Recently, a colleague and I were talking about the planned Eisenhower Memorial in the heart of DC. Among many hotly debated questions about Washington’s newest memorial, my friend pointed out one sure thing: it will be expensive… not by the standards of the whole federal budget, but when you think of how many meals could be bought for the poor, houses that could be built for the homeless, medicines provided to say… Eisenhower’s surviving veterans.
It’s a classic debate: Beauty vs. “Utility” and an important one, one we should have frequently to keep us true. True to what? The balance of corporal and spiritual goods. Caring for our fellow man is a moral imperative, to be sure… but so is the spiritual reality of reminding ourselves where we come from and what kind of world our fathers (including God our Father) wanted for us. “Walking around” inside our father’s dreams for us guides us. It also helps our self-understanding to transcend the limited life-span and circumstances we inhabit.
Last night’s PBS News Hour offered up a great example of this in Detroit. Our neighbors to the north have struck a “grand bargain” to move their city out of bankruptcy. As part of it, a consortium of non-profits, including the Ford Foundation, are donating money to secure public pensions AND to safeguard the Detroit Institute of the Arts. Darren Walker of the Ford Foundation expounded beautifully that saving the Art Institute for future citizens of Detroit is not a luxury it’s a NEED for the soul of the city. I would highlight the stunning premise here: that a community of citizens does indeed have a soul!
Jesus strikes this same balance in his ministry. On the one hand he gives us an absolute command to serve the bodily good of our brothers and sisters in need. But in John 12 he also blesses Mary of Bethany for pouring a year’s worth of aromatic ointment over his feet, washing them with her tears and drying them with her hair. Extravagant? Certainly… but Jesus blesses this extravagance. I guess we could say that if the human body needs sober regulated nourishment for it’s health, the human soul needs extravagant love for its best good. If our monuments, houses of worship and other public spaces serve that good, it’s well worth it.
A visit to Tahiti would exciting, but on the off chance that you’re not going any time soon, you can find this painting at the National Gallery of Art. I enjoy strolling the impressionist wing from time to time. The hazy (not quite the right word) quality of impressionist art gives me the feeling that I’m inside someone else’s imagination peering at distant locales.
The Gallery has a GREAT website (www.nga.gov) where you can find pictures to fire your imagination and launch you to far off places before returning refreshed to your day’s tasks. What is it about using our imaginations that’s so restorative?
St. Thomas Aquinas and other scholastics spoke beautifully and frequently about the importance of the imagination as a place where we can engage mysterious or unseen realities. Theres’ nothing more human than spending time with God. Taking time to use our imaginations in positives ways during the day (dreaming of: vacations, positive plans for family, future successes at work) can whet our appetites and drive us to achieve worthwhile goals… or even to make needed course corrections in life. Consciously engaging our imagination can also be a pro-active part of what is all too often a reactive day. A few moments when we give our will permission to run after the truest and deepest yearnings of our heart. If we do this in honesty with ourselves then the exercise of imagination can strengthen us to pursue our truest good: happiness through self-gift. Don’t discount the power of your imagination to play a wonderful role in guiding your life… to Tahiti or otherwise.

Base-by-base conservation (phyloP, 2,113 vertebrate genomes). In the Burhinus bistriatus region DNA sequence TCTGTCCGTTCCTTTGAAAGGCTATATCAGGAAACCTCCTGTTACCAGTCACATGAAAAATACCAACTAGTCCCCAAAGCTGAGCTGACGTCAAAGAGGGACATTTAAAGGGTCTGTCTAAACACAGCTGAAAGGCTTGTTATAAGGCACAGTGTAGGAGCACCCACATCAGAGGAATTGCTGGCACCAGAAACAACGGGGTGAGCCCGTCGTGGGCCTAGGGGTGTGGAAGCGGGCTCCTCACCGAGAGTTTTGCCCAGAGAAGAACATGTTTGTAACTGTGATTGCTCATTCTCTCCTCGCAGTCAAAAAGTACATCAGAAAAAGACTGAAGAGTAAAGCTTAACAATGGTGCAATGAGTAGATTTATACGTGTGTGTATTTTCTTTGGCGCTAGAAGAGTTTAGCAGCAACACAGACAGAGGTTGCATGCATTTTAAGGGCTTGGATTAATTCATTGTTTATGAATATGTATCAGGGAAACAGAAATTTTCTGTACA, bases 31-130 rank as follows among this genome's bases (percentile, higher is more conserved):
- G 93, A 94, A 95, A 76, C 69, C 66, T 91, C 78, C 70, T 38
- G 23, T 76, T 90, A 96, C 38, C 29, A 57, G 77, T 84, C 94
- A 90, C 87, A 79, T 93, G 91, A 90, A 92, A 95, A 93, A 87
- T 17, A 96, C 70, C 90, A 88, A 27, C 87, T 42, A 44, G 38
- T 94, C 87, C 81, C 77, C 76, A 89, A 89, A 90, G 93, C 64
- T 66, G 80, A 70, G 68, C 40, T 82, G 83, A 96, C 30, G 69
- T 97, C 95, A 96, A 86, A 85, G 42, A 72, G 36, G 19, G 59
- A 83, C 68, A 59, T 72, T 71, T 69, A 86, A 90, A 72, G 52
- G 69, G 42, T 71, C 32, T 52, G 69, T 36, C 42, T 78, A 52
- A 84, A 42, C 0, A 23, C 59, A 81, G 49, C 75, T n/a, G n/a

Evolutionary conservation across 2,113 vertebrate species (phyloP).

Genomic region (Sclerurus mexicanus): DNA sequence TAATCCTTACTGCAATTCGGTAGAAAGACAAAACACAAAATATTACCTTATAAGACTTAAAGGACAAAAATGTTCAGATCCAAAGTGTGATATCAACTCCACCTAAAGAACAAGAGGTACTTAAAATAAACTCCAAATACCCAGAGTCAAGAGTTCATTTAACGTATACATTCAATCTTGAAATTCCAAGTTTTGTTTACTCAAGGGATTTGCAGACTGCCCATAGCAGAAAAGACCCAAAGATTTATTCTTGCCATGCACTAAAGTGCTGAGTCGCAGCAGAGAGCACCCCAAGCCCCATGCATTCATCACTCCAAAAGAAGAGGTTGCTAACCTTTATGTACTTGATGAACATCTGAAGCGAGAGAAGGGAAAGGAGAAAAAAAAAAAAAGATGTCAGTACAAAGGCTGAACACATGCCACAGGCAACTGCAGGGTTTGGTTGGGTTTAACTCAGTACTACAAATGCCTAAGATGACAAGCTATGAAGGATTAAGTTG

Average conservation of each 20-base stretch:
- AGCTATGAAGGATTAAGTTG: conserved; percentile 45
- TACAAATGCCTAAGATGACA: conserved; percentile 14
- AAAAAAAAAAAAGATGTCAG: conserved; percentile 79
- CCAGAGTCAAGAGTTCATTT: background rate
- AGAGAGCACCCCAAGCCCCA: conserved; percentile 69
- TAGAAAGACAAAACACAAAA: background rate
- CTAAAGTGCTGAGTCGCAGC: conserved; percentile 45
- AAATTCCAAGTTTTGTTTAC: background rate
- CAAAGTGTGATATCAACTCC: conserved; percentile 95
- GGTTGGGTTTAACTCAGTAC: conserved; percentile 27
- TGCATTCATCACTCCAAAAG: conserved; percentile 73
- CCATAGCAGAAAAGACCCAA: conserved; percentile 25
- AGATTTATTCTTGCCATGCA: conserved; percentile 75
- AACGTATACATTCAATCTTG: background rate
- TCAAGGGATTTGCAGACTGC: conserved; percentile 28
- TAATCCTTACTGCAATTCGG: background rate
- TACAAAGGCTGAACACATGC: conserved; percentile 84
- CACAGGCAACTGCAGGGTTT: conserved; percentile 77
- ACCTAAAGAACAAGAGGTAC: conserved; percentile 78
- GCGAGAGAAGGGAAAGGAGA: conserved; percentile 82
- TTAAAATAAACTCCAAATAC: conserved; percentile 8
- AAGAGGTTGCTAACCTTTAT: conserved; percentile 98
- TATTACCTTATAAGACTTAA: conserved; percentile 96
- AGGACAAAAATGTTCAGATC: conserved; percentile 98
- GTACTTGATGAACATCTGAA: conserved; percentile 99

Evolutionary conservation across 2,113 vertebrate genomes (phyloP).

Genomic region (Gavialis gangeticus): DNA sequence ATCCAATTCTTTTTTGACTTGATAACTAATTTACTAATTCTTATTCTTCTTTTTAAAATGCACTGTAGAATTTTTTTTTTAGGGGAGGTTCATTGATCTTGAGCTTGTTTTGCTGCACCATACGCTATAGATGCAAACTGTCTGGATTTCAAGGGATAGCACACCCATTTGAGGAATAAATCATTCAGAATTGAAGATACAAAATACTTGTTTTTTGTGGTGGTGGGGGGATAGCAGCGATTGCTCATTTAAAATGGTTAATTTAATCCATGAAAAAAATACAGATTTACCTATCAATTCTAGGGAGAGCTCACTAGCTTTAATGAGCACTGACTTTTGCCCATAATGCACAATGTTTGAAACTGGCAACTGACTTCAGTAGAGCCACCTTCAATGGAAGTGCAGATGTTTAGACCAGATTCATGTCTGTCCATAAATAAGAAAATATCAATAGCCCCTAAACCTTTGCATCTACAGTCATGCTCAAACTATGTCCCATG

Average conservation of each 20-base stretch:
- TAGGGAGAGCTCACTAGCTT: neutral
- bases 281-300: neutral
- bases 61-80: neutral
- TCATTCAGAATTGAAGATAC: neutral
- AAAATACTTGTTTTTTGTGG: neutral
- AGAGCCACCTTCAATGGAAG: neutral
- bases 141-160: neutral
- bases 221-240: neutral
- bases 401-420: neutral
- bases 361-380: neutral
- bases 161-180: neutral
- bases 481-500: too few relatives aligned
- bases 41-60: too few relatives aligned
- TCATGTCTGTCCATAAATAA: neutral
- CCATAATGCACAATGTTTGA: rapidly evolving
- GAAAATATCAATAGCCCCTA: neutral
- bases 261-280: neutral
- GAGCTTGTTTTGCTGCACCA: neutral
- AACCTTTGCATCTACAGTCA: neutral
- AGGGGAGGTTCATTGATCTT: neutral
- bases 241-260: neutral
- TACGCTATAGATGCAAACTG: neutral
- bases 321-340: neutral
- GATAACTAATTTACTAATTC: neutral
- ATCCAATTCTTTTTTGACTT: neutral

I’ve always loved our Metro system. The noble simplicity of its vaulted stations makes every rider a citizen-king. The system is clean (compared to many)… and what heart doesn’t swell with civic unity and pride as we all agree that one should, “Stand on the right!” Metro is certainly an icon of DC life, a staple of our regional culture. It’s also a fascinating petri dish of human experience.
When I commuted on Metro I was a wide-eyed college student, but there were other types of eyes too; muted in their excitement, downcast in fatigue, sometimes downright numb. I still see them. For some it’s a momentary thing, a brief “turning off” before rousing the self and stiffening the sinews for another round of life. But for others I get the sense that those muted eyes are the norm of life. Obviously I can’t speak for everyone that I see, but sometimes the words of Cardinal Wiseman come to mind,
“Who was ever satisfied that his attempt to please the world have been ever fully repaid?” (homily, “On love of the world” – I Jn 2:15)
All of us run in the rat-race of urban life. Too many run that race outside of a truly liberating human context: from one fad to the next, from one job to the next hoping against disappointed hope that eventually life will give way and reward us. If eyes on the metro are any indication, it won’t.
Christianity has always proposed a different way, a sacrificial context for our race in which all the smallest and greatest sufferings we endure can be consciously offered to God to win graces for ourselves and our world. The loving God, not this fickle world, becomes the source of or reward. As Viktor Frankl asserted: a man can survive any “how” if he has a “why.” When that “why” is our role in a divine schema of sacrifice and love, it ennobles us… lifts our spirits and maybe even our eyes when we’re riding the rails to work.
For further reading on living daily sacrifice see the works of: St. Therese of Lisieux, St. Josemaria Escriva, and St. John Paul II, all available at the Catholic Information Center (K St, NW between 15 and 16th St. – Metro: Farragut North)